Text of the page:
Oxford can’t afford to lose clubs like Cellar

The planned closure of Cellar is a warning sign of our city's creeping gentrification

The news of Cellar’s impending closure is one of great sadness, especially egregious due to the fact that it seems completely unnecessary. It is not as though Cellar can’t afford to continue running: it’s commercially viable and needed in a student city. Its closing is a deliberate decision by the leaseholders, St Michael’s and All Saints’ Charities, for the sake of ‘redevelopment’. This isn’t just a one off incident but part of a larger trend: Wahoo and Babylove were both clubs closed down before Cellar with the same justification.

The decreasing number of clubs in Oxford is just one symptom of the increasing gentrification of the city. It’s a process that has produced a homelessness crisis and reduced the quality of life for ordinary workers in Oxford, the university’s scouts, cooks and porters among them. A process disguised thanks to the short memory span of the ever-changing student population.

Babylove was shut down so Oriel could ‘improve’ King Edward Street, Wahoo so Nuffield and Christ Church could ‘transform’ Fireswide Square, and now Cellar in order that some kind of shop can be built, as though there isn’t already a shopping centre about to open just down the road. All these actions have been entirely against the interest of students. If the trend continues, Oxford will become a ghost city, adorned with beautiful buildings but no life behind the frontage, a bit like Cambridge.

Let us remind ourselves of why a place like Cellar is so valuable. For starters it offered a venue for those who feel alienated by mainstream Oxford as a student environment. The DIY open approach to bookings at Cellar allowed working class, female, LGBT, and BME students to express themselves in nightlife culture. Whilst the ruling class can use its capital and influence to hold debauched parties in fields, the rest of us rely on accessible clubs like Cellar to offer a venue.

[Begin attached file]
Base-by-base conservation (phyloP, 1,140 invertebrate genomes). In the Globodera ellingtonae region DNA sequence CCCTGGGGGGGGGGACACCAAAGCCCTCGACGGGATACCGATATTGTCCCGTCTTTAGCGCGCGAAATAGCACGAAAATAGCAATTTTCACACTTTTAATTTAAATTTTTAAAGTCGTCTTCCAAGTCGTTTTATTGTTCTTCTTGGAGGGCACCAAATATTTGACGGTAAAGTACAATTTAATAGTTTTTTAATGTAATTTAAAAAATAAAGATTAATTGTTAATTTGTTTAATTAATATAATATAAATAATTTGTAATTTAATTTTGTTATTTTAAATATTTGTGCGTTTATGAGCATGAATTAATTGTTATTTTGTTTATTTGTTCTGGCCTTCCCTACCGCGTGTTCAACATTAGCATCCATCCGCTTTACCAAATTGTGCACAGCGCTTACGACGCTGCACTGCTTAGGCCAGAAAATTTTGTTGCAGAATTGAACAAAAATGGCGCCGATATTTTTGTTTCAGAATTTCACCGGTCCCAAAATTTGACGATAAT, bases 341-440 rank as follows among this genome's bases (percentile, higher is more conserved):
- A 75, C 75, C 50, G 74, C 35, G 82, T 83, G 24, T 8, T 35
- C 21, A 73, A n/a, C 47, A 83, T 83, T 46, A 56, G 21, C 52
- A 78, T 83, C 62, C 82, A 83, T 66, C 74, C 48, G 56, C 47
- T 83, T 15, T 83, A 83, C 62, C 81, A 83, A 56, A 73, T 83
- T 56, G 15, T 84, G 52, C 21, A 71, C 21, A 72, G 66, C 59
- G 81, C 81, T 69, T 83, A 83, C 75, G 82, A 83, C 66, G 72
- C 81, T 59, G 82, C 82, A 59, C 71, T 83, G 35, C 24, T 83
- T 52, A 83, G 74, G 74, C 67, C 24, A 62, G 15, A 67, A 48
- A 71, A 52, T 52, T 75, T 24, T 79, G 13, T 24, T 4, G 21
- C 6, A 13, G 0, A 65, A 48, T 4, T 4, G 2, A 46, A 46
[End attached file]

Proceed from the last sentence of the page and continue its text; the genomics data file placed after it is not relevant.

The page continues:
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It also showed a level of dedication to alternative music unlike any other central Oxford venue, holding nights for new wave, jungle, grime, techno, house, and disco. It offered a venue for those who wish to get involved in alternative scenes to gain experience in hosting and performing nights. New College alumni TJ Hertz – now one of the biggest artists in the techno scene under the stagename Objekt – learned to mix in Cellar and has spoken out in its defence since news of its planned closure emerged. Cellar has an international reputation and history unknown to many of Oxford’s own students: bands like Foals played early gigs there, while international figures in alternative nightlife such as Ben UFO and Call Super have backed calls to defend Cellar.

Memories are made at clubs like these, where people have a chance to meet lifelong friends and loves, a chance to enjoy a night they remember for decades. What will this new shop provide? Crappy mugs that say “I <3 London” on them? Life in Oxford will carry on without Cellar but it will definitely be more stagnant without it. For all those who care about music, nightlife, and enjoyment the loss of Cellar will be like losing an old friend.

A petition has been created in opposition to the closure of Cellar, you can sign it here.